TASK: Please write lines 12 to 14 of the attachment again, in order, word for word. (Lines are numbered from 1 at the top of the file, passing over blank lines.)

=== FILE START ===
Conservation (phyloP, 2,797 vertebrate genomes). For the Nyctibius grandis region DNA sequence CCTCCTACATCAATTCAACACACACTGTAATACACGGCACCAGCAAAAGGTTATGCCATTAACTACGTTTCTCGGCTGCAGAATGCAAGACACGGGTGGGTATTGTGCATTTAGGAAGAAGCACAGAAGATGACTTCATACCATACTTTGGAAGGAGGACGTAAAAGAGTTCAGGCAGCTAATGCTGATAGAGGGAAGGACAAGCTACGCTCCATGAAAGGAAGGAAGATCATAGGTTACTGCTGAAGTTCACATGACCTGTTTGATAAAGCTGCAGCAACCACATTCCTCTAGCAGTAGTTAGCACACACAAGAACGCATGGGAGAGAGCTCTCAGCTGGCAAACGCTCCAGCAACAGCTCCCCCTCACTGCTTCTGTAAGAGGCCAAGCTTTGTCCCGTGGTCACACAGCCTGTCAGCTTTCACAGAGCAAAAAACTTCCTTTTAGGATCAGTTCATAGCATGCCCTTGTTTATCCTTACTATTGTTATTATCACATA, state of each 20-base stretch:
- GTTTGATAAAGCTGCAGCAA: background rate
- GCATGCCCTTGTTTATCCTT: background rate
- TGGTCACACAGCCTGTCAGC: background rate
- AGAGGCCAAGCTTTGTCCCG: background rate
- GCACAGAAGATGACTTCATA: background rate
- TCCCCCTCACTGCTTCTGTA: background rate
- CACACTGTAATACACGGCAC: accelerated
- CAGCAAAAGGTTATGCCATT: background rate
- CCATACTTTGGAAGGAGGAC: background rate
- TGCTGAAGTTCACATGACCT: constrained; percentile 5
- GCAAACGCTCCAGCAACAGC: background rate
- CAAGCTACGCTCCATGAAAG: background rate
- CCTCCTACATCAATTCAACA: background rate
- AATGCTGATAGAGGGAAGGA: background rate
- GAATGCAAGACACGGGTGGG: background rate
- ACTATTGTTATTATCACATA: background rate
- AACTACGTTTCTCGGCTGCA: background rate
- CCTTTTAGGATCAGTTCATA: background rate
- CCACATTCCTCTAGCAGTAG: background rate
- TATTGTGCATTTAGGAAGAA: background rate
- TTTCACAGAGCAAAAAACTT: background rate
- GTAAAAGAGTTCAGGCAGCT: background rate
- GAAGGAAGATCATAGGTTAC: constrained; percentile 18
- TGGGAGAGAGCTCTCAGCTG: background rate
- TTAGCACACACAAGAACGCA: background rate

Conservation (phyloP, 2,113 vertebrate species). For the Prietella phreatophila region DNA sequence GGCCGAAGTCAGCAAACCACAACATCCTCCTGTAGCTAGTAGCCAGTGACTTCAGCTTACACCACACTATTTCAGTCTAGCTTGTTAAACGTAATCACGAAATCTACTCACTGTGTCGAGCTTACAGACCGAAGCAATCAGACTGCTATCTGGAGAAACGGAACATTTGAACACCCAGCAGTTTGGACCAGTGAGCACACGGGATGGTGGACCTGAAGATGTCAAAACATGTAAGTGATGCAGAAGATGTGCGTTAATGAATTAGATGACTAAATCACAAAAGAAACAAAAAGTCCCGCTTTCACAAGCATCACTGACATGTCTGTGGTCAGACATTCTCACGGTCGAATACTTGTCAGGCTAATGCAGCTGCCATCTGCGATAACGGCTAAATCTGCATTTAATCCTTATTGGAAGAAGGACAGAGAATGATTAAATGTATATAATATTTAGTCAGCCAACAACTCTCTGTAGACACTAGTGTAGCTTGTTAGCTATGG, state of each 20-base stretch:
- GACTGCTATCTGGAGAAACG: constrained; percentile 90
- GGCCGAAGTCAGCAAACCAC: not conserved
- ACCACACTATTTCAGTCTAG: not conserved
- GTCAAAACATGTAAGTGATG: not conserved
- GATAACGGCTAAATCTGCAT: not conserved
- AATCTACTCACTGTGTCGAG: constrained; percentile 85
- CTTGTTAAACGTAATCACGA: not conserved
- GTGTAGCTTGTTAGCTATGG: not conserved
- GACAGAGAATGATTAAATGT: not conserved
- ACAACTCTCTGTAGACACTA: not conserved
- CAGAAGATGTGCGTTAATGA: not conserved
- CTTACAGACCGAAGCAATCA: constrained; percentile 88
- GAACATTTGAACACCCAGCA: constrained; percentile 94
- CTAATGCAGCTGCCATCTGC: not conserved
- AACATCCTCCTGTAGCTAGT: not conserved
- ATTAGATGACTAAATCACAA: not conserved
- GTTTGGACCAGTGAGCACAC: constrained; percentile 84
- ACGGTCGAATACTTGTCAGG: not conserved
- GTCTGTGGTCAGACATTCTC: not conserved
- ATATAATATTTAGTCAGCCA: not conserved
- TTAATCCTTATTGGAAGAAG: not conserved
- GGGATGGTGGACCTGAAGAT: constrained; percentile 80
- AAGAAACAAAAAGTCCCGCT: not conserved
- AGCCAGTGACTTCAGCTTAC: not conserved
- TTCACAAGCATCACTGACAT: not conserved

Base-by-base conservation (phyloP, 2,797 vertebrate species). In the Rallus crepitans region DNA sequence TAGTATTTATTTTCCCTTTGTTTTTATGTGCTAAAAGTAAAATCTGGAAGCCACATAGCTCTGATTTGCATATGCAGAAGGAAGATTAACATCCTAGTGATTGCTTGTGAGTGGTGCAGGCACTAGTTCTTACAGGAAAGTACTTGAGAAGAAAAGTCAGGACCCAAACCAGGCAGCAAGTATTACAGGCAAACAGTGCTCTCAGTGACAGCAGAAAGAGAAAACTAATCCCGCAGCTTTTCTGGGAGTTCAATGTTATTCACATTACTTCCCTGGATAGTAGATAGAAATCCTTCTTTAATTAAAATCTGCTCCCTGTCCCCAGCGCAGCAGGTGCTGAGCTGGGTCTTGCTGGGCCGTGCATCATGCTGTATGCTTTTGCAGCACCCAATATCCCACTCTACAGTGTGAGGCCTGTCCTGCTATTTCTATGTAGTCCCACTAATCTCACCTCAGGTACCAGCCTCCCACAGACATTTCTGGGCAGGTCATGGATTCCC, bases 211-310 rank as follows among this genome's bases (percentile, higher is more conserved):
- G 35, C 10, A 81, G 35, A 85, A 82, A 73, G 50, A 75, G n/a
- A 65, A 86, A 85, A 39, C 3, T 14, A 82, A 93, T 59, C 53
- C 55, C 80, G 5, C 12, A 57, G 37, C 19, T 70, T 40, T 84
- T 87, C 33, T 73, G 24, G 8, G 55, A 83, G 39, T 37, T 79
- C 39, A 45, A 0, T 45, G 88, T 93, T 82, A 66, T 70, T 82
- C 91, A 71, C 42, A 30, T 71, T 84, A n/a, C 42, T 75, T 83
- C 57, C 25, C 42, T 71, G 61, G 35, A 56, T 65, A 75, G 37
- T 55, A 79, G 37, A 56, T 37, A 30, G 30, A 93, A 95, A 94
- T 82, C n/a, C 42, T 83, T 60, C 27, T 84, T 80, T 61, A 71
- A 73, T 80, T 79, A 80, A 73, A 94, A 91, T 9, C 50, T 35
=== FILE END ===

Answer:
- GCAAACGCTCCAGCAACAGC: background rate
- CAAGCTACGCTCCATGAAAG: background rate
- CCTCCTACATCAATTCAACA: background rate